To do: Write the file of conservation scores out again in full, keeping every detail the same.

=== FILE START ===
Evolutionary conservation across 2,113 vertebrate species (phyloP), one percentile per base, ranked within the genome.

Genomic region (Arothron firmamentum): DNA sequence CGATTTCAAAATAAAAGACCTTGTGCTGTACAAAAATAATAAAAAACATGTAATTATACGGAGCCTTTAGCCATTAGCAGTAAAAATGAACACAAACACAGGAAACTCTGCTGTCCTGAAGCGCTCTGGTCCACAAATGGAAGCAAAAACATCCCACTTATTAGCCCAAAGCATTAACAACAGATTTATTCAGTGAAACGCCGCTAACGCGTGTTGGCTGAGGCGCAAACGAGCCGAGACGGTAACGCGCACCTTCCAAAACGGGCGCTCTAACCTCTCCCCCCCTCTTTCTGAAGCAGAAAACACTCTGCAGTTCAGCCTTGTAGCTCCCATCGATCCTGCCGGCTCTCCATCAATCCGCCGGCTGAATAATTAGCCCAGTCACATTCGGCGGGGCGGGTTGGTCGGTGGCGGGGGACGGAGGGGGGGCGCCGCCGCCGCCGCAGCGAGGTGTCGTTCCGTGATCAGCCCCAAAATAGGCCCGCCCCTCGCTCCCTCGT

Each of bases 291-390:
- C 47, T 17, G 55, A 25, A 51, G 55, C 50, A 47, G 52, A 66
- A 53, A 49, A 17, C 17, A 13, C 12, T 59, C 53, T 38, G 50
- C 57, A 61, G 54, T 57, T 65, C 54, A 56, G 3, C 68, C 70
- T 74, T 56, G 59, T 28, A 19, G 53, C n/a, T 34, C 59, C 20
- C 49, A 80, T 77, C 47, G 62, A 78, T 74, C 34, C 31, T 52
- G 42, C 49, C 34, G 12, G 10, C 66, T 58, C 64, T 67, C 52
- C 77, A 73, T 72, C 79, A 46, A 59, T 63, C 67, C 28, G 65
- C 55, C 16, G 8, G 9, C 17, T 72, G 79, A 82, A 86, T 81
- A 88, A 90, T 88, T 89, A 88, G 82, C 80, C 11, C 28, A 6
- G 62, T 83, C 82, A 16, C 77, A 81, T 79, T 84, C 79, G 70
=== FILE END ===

Evolutionary conservation across 2,113 vertebrate species (phyloP), one percentile per base, ranked within the genome.

Genomic region (Arothron firmamentum): DNA sequence CGATTTCAAAATAAAAGACCTTGTGCTGTACAAAAATAATAAAAAACATGTAATTATACGGAGCCTTTAGCCATTAGCAGTAAAAATGAACACAAACACAGGAAACTCTGCTGTCCTGAAGCGCTCTGGTCCACAAATGGAAGCAAAAACATCCCACTTATTAGCCCAAAGCATTAACAACAGATTTATTCAGTGAAACGCCGCTAACGCGTGTTGGCTGAGGCGCAAACGAGCCGAGACGGTAACGCGCACCTTCCAAAACGGGCGCTCTAACCTCTCCCCCCCTCTTTCTGAAGCAGAAAACACTCTGCAGTTCAGCCTTGTAGCTCCCATCGATCCTGCCGGCTCTCCATCAATCCGCCGGCTGAATAATTAGCCCAGTCACATTCGGCGGGGCGGGTTGGTCGGTGGCGGGGGACGGAGGGGGGGCGCCGCCGCCGCCGCAGCGAGGTGTCGTTCCGTGATCAGCCCCAAAATAGGCCCGCCCCTCGCTCCCTCGT

Each of bases 291-390:
- C 47, T 17, G 55, A 25, A 51, G 55, C 50, A 47, G 52, A 66
- A 53, A 49, A 17, C 17, A 13, C 12, T 59, C 53, T 38, G 50
- C 57, A 61, G 54, T 57, T 65, C 54, A 56, G 3, C 68, C 70
- T 74, T 56, G 59, T 28, A 19, G 53, C n/a, T 34, C 59, C 20
- C 49, A 80, T 77, C 47, G 62, A 78, T 74, C 34, C 31, T 52
- G 42, C 49, C 34, G 12, G 10, C 66, T 58, C 64, T 67, C 52
- C 77, A 73, T 72, C 79, A 46, A 59, T 63, C 67, C 28, G 65
- C 55, C 16, G 8, G 9, C 17, T 72, G 79, A 82, A 86, T 81
- A 88, A 90, T 88, T 89, A 88, G 82, C 80, C 11, C 28, A 6
- G 62, T 83, C 82, A 16, C 77, A 81, T 79, T 84, C 79, G 70